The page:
“Why would anyone want to shoot her?”
“We don’t know, but we are going to find out.”
“Does your daughter have any enemies? Anyone that may go as far as attacking her?”
“No. Lately, she is either in her room or at work.”
“Lately?” Vivian took a seat on a smaller couch nearby. “Any reason why she might have become distant?”
“I thought that maybe it had to do with her and her father fighting.”
“What are they fighting about,” Vivian asked
“Since Kelly turned 25, her father feels that it is time for her to leave and make a life for herself. She really doesn’t have a life here.”
“Why’s that?” Malone looked at Mrs. Alexus.
“Kelly’s life is out on Long Island, where she grew up. Her friends are there. There are jobs there not here.”
“You said that Kelly has been distant for awhile now. Do you have any idea why,” Malone asked.
“No, but I know that she’s stressed and worried.”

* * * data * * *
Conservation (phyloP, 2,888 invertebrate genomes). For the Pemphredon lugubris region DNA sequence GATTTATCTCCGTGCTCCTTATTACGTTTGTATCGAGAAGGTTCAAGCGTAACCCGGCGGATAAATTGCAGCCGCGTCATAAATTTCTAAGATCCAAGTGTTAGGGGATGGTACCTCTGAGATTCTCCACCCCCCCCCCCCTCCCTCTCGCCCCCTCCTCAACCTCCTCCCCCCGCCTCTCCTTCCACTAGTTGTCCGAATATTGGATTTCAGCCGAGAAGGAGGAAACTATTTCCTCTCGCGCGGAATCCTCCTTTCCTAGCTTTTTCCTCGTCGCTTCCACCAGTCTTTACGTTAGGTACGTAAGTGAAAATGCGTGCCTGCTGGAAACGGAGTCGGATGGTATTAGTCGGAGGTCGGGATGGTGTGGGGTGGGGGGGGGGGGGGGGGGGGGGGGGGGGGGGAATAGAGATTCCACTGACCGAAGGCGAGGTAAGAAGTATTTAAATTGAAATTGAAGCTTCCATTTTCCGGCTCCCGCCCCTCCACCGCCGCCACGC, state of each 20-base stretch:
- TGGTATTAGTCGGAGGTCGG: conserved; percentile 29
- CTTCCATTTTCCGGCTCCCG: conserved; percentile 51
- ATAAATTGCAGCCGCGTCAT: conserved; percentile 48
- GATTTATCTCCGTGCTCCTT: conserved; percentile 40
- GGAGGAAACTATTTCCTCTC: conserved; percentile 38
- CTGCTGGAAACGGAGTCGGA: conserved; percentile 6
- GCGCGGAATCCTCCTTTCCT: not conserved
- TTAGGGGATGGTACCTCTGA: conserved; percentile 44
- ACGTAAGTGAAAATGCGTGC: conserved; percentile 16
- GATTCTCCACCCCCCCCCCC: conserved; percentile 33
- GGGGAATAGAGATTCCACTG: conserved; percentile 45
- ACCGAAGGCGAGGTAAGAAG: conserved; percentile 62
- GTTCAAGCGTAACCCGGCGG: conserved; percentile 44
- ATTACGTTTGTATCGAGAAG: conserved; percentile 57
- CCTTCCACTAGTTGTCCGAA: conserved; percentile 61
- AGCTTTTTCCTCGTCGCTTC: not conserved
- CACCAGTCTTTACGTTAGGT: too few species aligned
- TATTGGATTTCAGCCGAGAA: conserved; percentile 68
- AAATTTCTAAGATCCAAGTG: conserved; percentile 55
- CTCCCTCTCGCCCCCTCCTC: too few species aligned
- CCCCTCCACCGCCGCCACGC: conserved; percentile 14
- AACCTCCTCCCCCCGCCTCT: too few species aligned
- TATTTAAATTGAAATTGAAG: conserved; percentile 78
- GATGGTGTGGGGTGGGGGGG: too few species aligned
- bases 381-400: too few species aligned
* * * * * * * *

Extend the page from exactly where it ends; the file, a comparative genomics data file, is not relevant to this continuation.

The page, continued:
Kelly and her mother are watching late night TV shows. Her mother turned to see Kelly twisting a lock of brown hair around her finger. She quickly pulled the lock of hair away from Kelly.
“You only twirl your hair when you’re stressed or worried, so what’s wrong, Kelly?”
“Nothing. I just have a lot on my mind right now.”
“Like what? Your ex-boyfriend still lurking around?” Kelly shook her head. “Is it whatever you’re working on upstairs in your room?”
“It’s nothing. Let’s just watch tv.”
“And that was it. We watched tv for a little bit, and then she went to bed.”
“What was it that she was working on,” Vivian asked.
“I don’t know. She writes in her spare time, but as far as I know, it just stays on her computer.”
“Would it be alright if we check out her computer,” Malone asked.